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Death By Testing: Why College-Bound Students Shouldn't Sit For the SAT/ACT


A new era of college admissions is upon us. COVID-19 caused schools to shut down; tons of high school juniors did not sit for the SAT/ACT or attempt to retake the exam. Students' anxiety is at an all-time high because they don't have test scores. Parents worry about their child's college acceptance and merit scholarship awards. Test centers have closed or become limited all over the country. Social distancing isn't possible at max capacity for test centers. Fellow college counselors share stories of students who were reassigned to testing centers hundreds of miles away from their home with no guarantee of being open. Testing during this pandemic puts students and their families at high risk, as evidenced by students who sat for the ACT in Oklahoma tested positive for the virus. Students need to put their health first by choosing not to sit for these exams.

Colleges understand students' testing struggles. They closed down to protect their communities. While adapting to a new normal on their campus, many colleges are also adhering to the needs of applicants this year by giving students the option not to submit test scores. This policy is called "test-optional." More than 60% of colleges and universities recognized by the U.S. Department of Education have chosen to institute this policy, according to FairTest. Test optional admissions have been around since 1969 starting with Bowdoin College, but the sigma of testing as a measurement of a student's potential and success in college still promotes falsehood decades later. The National Association for College Admissions Counseling requested colleges to sign a statement saying that test-optional means not submitting test scores does not affect consideration for admission. This statement provides relief for families and students who are influenced by College Board and ACT propaganda.

Test-optional isn't a trick. Test-optional does not mean "less than." Before the virus outbreak, many excellent schools were test-optional like Trinity College. I was happy when my alma mater, Skidmore College, went test-optional in 2016. Now, more students like me had a better shot of having a life-changing education.

Students need to understand that a test score on a single day doesn't define their ability and potential. I scored around 900 on the SAT. It was the Higher Education Opportunity Program (HEOP) that gave me a chance to attend Skidmore. I was third in my high school class and took half of the APs at my under-resourced high school in Downtown Brooklyn. My SAT score didn't speak to my love of education. From the perspective of testing propaganda, I wouldn't have graduated from college on time because of my score, where I went to school, my neighborhood, and because I am first-generation.

In 2014, an extensive study on students at test-optional colleges comparing those who did and did not submit SAT or ACT scores found there was "virtually no difference in academic performance" between them.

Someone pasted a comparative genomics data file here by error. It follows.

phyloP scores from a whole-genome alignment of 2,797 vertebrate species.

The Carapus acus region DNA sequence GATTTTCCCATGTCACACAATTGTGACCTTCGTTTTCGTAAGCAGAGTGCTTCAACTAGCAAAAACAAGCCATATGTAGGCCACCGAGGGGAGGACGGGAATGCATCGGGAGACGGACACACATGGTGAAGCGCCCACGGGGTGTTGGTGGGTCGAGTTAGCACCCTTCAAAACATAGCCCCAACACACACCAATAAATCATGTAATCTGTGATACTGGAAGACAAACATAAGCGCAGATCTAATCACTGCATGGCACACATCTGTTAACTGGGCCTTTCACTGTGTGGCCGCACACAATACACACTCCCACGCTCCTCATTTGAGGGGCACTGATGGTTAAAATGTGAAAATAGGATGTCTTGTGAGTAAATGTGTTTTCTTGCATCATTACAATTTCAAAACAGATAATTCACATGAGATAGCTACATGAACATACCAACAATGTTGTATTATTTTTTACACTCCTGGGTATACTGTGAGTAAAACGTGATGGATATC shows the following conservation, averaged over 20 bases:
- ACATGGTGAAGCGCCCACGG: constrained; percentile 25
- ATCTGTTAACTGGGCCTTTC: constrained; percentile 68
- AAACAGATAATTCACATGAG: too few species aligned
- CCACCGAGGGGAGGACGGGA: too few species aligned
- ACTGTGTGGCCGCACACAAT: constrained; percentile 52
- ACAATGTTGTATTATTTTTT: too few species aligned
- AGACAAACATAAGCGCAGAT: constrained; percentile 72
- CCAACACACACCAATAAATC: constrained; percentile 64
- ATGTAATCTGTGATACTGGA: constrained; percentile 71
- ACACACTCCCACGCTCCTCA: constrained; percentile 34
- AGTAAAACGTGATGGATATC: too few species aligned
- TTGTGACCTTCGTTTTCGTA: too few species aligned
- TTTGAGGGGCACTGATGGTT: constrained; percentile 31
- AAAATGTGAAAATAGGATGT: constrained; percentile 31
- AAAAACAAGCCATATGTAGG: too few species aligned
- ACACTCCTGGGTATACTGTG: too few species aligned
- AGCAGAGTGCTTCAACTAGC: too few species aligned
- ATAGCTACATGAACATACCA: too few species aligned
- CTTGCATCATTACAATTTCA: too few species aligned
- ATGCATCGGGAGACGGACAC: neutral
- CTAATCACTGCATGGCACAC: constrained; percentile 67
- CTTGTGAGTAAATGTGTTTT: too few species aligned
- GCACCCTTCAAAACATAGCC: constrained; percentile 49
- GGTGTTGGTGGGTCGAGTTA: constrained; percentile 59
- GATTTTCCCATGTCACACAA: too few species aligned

College Board data from 2017 suggests the SAT is a better predictor of a students' income than their success in college.

Considering the SAT's white supremacist history, which was initially anti-semitic, I'm 100% for colleges going test-optional, especially since a 2018 study showed that test-optional policies increase diversity on college campuses. As a college counselor who worked in under-resourced schools, it always hurts to witness a bright student not given a chance to go away to college because of their test score. Testing robs these students of the opportunity to focus on school to become the best versions of themselves. It's time for this cycle to come to an end. I'm hopeful that colleges that have gone test-optional for the year will realize test scores prevented them from attaining a campus that genuinely reflects our world.

To the students worried about colleges that still require test scores for admissions and scholarships, you have to question if they value you, your health, and your family's life. Testing is not worth your life and the lives of those around you. If you're concerned about funding, there are affordable colleges where you don't have to put your health on the line to test. Also, there are tons of outside scholarships looking for applicants.

Focus on researching colleges, writing your college essays, outside scholarships, and finishing your senior year strong. Destiny will also determine where you will be. Any college would be blessed to have you. Do you know, after many years of naysaying, even College Board favors colleges considering students like you without a test score? As a student, put your health first. You are more significant than your test scores.

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